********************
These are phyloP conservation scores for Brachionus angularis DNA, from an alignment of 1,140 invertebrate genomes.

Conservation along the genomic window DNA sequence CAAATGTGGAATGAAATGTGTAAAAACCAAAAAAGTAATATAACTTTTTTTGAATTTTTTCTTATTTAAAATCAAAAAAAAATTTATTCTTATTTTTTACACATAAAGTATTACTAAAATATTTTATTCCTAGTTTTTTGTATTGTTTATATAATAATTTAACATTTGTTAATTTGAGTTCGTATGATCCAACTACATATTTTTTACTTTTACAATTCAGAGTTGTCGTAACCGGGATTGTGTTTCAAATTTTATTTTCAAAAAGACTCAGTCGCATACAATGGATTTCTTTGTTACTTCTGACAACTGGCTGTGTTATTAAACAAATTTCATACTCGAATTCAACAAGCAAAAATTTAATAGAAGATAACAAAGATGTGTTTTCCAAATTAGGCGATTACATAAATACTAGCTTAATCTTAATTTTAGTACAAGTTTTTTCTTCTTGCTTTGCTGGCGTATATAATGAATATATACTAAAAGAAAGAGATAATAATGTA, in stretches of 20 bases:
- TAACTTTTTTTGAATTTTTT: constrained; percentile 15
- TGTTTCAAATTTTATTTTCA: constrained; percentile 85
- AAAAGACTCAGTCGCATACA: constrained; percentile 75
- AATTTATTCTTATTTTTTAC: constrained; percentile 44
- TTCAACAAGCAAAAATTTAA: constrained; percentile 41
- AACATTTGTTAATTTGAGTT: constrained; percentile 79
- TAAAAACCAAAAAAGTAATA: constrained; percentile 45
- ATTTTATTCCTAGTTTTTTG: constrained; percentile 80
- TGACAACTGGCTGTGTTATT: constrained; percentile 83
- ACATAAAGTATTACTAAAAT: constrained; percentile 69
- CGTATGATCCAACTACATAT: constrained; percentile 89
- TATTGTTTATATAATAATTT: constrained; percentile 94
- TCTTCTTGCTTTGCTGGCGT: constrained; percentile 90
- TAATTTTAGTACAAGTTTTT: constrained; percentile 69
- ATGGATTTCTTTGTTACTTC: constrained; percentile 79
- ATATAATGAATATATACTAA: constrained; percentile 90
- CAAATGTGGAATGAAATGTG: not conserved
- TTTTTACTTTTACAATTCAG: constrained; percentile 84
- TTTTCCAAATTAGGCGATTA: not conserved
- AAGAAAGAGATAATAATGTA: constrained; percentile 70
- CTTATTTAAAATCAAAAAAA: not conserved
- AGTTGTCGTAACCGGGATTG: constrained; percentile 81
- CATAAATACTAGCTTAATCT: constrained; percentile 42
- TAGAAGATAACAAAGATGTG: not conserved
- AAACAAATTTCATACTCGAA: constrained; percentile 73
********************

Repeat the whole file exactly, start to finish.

These are phyloP conservation scores for Brachionus angularis DNA, from an alignment of 1,140 invertebrate genomes.

Conservation along the genomic window DNA sequence CAAATGTGGAATGAAATGTGTAAAAACCAAAAAAGTAATATAACTTTTTTTGAATTTTTTCTTATTTAAAATCAAAAAAAAATTTATTCTTATTTTTTACACATAAAGTATTACTAAAATATTTTATTCCTAGTTTTTTGTATTGTTTATATAATAATTTAACATTTGTTAATTTGAGTTCGTATGATCCAACTACATATTTTTTACTTTTACAATTCAGAGTTGTCGTAACCGGGATTGTGTTTCAAATTTTATTTTCAAAAAGACTCAGTCGCATACAATGGATTTCTTTGTTACTTCTGACAACTGGCTGTGTTATTAAACAAATTTCATACTCGAATTCAACAAGCAAAAATTTAATAGAAGATAACAAAGATGTGTTTTCCAAATTAGGCGATTACATAAATACTAGCTTAATCTTAATTTTAGTACAAGTTTTTTCTTCTTGCTTTGCTGGCGTATATAATGAATATATACTAAAAGAAAGAGATAATAATGTA, in stretches of 20 bases:
- TAACTTTTTTTGAATTTTTT: constrained; percentile 15
- TGTTTCAAATTTTATTTTCA: constrained; percentile 85
- AAAAGACTCAGTCGCATACA: constrained; percentile 75
- AATTTATTCTTATTTTTTAC: constrained; percentile 44
- TTCAACAAGCAAAAATTTAA: constrained; percentile 41
- AACATTTGTTAATTTGAGTT: constrained; percentile 79
- TAAAAACCAAAAAAGTAATA: constrained; percentile 45
- ATTTTATTCCTAGTTTTTTG: constrained; percentile 80
- TGACAACTGGCTGTGTTATT: constrained; percentile 83
- ACATAAAGTATTACTAAAAT: constrained; percentile 69
- CGTATGATCCAACTACATAT: constrained; percentile 89
- TATTGTTTATATAATAATTT: constrained; percentile 94
- TCTTCTTGCTTTGCTGGCGT: constrained; percentile 90
- TAATTTTAGTACAAGTTTTT: constrained; percentile 69
- ATGGATTTCTTTGTTACTTC: constrained; percentile 79
- ATATAATGAATATATACTAA: constrained; percentile 90
- CAAATGTGGAATGAAATGTG: not conserved
- TTTTTACTTTTACAATTCAG: constrained; percentile 84
- TTTTCCAAATTAGGCGATTA: not conserved
- AAGAAAGAGATAATAATGTA: constrained; percentile 70
- CTTATTTAAAATCAAAAAAA: not conserved
- AGTTGTCGTAACCGGGATTG: constrained; percentile 81
- CATAAATACTAGCTTAATCT: constrained; percentile 42
- TAGAAGATAACAAAGATGTG: not conserved
- AAACAAATTTCATACTCGAA: constrained; percentile 73